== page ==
Fabricating smooth PDMS microfluidic channels from low-resolution 3D printed molds using an omniphobic lubricant-infused coating Academic Article uri icon

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abstract

  • The advent of 3D printing has allowed for rapid bench-top fabrication of molds for casting polydimethylsiloxane (PDMS) chips, a widely-used polymer in prototyping microfluidic devices. While fabricating PDMS devices from 3D printed molds is fast and cost-effective, creating smooth surface topology is highly dependent on the printer's quality. To produce smooth PDMS channels from these molds, we propose a novel technique in which a lubricant is tethered to the surface of a 3D printed mold, which results in a smooth interface for casting PDMS. Fabricating the omniphobic-lubricant-infused molds (OLIMs) was accomplished by coating the mold with a fluorinated-silane to produce a high affinity for the lubricant, which tethers it to the mold. PDMS devices cast onto OLIMs produced significantly smoother topology and can be further utilized to fabricate smooth-channeled PDMS devices. Using this method, we reduced the surface roughness of PDMS microfluidic channels from 2 to 0.2 μm (10-fold decrease), as well as demonstrated proper operation of the fabricated devices with superior optical properties compared to the rough devices. Furthermore, a COMSOL simulation was performed to investigate how the distinct surface topographies compare regarding their volumetric velocity profile and the shear rate produced. Simulation results showed that, near the channel's surface, variations in flow regime and shear stress is significantly reduced for the microfluidic channels cast on OLIM compared to the ones cast on uncoated 3D printed molds. The proposed fabrication method produces high surface-quality microfluidic devices, comparable to the ones cast on photolithographically fabricated molds while eliminating its costly and time-consuming fabrication process.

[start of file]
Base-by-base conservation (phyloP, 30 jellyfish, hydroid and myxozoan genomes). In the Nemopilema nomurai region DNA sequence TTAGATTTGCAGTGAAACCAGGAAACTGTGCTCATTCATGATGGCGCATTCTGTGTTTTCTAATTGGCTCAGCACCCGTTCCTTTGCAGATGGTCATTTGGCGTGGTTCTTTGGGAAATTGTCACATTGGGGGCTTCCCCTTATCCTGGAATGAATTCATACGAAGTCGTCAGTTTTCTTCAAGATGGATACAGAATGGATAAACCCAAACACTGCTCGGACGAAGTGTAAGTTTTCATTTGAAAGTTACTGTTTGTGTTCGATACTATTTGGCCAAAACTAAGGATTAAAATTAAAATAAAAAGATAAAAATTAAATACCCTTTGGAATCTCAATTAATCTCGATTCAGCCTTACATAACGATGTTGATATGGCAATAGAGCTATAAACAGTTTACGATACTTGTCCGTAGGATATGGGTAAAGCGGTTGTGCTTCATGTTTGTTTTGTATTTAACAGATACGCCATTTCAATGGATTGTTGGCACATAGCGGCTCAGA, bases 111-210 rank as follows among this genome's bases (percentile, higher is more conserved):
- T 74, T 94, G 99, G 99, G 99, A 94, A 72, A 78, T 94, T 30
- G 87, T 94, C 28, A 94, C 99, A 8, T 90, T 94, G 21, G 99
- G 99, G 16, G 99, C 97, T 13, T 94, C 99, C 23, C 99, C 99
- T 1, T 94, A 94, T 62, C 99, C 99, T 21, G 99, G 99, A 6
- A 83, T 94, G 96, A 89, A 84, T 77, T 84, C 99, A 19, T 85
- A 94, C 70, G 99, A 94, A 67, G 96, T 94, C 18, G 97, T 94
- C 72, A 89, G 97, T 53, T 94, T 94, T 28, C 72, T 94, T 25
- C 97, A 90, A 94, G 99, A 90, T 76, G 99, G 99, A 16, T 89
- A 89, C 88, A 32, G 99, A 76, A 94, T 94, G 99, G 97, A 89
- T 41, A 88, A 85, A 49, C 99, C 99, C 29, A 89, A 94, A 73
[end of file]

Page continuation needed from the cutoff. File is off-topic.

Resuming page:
authors

  • Villegas, Martin
  • Cetinic, Zachary
  • Shakeri, Amid
  • Didar, Tohid

publication date

  • February 2018